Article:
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The best of this week’s online comments

Online comments relating to last week’s Nic Cicutti column: The pension industry’s dirty little secret

Looks like Nic had a silly lot of friends and was the only sensible one among them. The Endowment Mortgage I had, with the help of the good old Clerical, moved from house to house and was probably the best investment I ever made. The maturity value was far in excess of what I had expected and in the meantime I had had the benefit of life cover. The policy was designed as a long-term investment. Even the fairly thick among us should have been able to work out that there is a cost involved in writing a policy and this would have to come off any surrender value.

Michael Wainwright

That’s right, Nic, you keep stoking the fires of negative sentiment. Let’s make sure no-one is investing or saving for retirement by referring to the bad old days (by the way, I completely agree these were disgraceful contracts).

Let’s ensure the present generation do nothing to provide for their futures and never seek advice from the many good advisers out there. Of course, I’m being naive – the press just hate any positive encouragement and I should know that by now. Incidentally, fascinated to see you’re still saving into your endowment – perhaps you suspect it may be one of the many that have matured over the years with a decent sum?

Brenda Mellor

I would imagine providers were/are structuring charges on their products that recovered costs over the expected 25 year term (if anyone had sold a completely front-end loaded product, it would have looked horrific and no-one would have bought it).

If a customer stopped paying after thre years of the expected 25, then I can imagine the providers were keen to recover their chunk of the pot before it disappeared.

Lee D

Online comments relating to: PI insurer agrees 60% Keydata early settlement discount

If these cases do go to court, it will be interesting to see what material the FSCS presents in support of its claim that all these sales were defective, given that on most of them it hasn’t even seen the client files.

Does the FSCS plan to base its case on nothing but a blanket supposition of guilt, unsupported by any hard evidence? And what about the still unresolved issue that investors’ losses have arisen as a result of the failure of LifeMark the provider which, as noted above, was very probably entirely beyond the reasonable ability of any intermediary to have foreseen?

Then again, what can the FSCS be seen to say other than that it’s confident of success? Were it to say anything else, nobody would take any notice of any correspondence received from Herbert Smith. Many will take this issue to the wire, if only on the basis that they don’t have the means to pay what’s being demanded and therefore they have nothing to lose. That and the fact that they don’t believe themselves to be liable anyway.

And whatever happened to the due process of the existing individual complaints system? Why has the FSCS taken it upon itself to short-circuit this and pay out willy nilly on the basis that it will then be able to recover such monies from the IFA community with no burden of proof in proper law?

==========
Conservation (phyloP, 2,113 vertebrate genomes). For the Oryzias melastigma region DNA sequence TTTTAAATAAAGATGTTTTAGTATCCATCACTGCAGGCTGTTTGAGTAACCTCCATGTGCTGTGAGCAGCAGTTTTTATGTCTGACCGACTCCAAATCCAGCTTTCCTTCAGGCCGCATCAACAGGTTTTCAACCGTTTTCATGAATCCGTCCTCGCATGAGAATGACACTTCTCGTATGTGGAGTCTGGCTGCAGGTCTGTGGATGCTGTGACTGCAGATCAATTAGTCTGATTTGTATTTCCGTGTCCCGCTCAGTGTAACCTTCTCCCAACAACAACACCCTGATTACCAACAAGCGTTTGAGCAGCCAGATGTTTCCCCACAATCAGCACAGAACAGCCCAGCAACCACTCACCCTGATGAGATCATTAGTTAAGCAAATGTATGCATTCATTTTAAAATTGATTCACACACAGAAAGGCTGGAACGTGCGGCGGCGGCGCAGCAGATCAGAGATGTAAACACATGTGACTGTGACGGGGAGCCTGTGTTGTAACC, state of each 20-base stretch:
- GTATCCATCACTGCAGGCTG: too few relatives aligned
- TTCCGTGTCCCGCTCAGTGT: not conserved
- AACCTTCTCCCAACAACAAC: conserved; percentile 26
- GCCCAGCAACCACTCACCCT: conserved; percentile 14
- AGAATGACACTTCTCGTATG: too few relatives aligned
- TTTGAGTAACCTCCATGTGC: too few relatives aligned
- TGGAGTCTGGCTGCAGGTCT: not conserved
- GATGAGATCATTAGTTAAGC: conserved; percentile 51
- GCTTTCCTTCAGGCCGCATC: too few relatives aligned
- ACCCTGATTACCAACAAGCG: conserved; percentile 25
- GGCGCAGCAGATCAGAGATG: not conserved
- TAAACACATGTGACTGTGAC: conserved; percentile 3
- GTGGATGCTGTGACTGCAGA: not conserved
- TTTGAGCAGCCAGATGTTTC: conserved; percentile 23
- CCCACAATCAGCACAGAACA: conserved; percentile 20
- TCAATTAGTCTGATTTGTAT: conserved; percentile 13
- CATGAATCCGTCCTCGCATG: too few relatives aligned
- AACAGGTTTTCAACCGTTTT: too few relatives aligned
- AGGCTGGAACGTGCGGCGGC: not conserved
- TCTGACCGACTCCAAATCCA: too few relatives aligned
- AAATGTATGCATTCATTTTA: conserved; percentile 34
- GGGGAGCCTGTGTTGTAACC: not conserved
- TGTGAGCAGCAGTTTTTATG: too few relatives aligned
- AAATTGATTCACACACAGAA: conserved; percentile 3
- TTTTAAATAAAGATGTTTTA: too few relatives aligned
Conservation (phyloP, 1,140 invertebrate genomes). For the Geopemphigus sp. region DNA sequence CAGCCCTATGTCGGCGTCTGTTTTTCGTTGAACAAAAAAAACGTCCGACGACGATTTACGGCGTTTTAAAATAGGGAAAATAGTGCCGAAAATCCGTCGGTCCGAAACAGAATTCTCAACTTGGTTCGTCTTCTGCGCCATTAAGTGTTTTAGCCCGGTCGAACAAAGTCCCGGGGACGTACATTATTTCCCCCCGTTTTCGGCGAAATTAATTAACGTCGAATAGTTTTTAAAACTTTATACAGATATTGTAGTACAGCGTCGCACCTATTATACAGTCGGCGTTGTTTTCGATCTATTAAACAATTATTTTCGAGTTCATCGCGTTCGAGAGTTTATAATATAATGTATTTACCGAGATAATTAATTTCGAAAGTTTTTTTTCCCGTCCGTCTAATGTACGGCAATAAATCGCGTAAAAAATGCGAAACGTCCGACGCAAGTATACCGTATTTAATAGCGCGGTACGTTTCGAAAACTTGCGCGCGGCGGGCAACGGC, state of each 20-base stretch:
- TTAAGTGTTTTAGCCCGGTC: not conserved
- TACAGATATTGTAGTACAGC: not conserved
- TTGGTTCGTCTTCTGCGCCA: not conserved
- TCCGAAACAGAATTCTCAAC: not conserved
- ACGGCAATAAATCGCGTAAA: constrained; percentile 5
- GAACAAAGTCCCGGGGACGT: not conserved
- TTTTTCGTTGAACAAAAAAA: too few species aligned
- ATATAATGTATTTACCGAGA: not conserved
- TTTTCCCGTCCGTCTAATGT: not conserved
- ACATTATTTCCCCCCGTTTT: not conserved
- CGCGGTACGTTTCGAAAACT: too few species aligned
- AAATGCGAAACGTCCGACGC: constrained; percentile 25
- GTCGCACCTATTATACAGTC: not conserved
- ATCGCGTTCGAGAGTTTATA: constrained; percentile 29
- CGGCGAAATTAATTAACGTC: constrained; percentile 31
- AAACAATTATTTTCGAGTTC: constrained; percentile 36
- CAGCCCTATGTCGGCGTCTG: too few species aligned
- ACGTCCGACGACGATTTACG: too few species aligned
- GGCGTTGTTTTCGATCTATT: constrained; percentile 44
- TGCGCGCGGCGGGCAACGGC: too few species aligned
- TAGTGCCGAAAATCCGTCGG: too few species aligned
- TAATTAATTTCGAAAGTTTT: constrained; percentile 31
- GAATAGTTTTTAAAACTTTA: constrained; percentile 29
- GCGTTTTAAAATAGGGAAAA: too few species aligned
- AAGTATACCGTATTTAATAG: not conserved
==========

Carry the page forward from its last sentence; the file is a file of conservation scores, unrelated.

Julian Stevens

The story here is not that firms are settling, but that the majority are digging in, and will fight this all the way.

Unlike the Court of the FSA, where sentence is passed before the Court even sits, the FSCS will be up against the law of ‘causation’, where the Court will expect it to show a demonstrable link between the IFA’s advice/actions and the eventual loss.

Case law is quite clear here: no causual link, no liability, no compensation.

Yes, there may well be legal costs in a few years’ time, however, as this is rather speculative litigation, there is every chance that costs will be awarded against the FSCS.

The important thing is that this avenue is closed off for future reimbursement of FSCS payments – otherwise, a precedent may be set.

Paul

Online comments relating to article: Billy Burrows: Advisers should create their own fixed-term annuities

I have reached the same conclusion as Billy, if you are in drawdown and get ill you do not need a break option to buy an impaired life annuity!

Oddly enough being told you are about to die does not inspire many folk to go out and buy any sort of annuity.

The LV= break options do look a little more attractive than those of other FTA providers, but they all have the weakness that they do not insure against falling annuity rates. Someone who bought a FTA five years ago (had they been available) would now need close to a 50 per cent enhancement to break even with the annuity they might have bought at the outset.

David Trenner

It is an excellent idea from Billy and a real alternative to a Fixed Term Annuity, which are of course being hit by falling gilt yields (as is max GAD).

Charges need to be taken into account on the SIPP, although I have seen instances of these falling after several product launches.

Investing in SIPP deposit accounts isn’t straightforward either. (1.) Researching them has been traditionally hard, although there is a solution for this, see below (2.) The best rates are often from institutions covered by alternatives to the FSCS, you therefore need to do a little more research into the various compensation schemes (3.) Not all SIPPs allow unrestricted access to deposit accounts (4.) There are of course issues with breaking the fixed rate products if indeed an Annuity is required.

I do though think this option is a real alternative to a FTA.

Phil Bray

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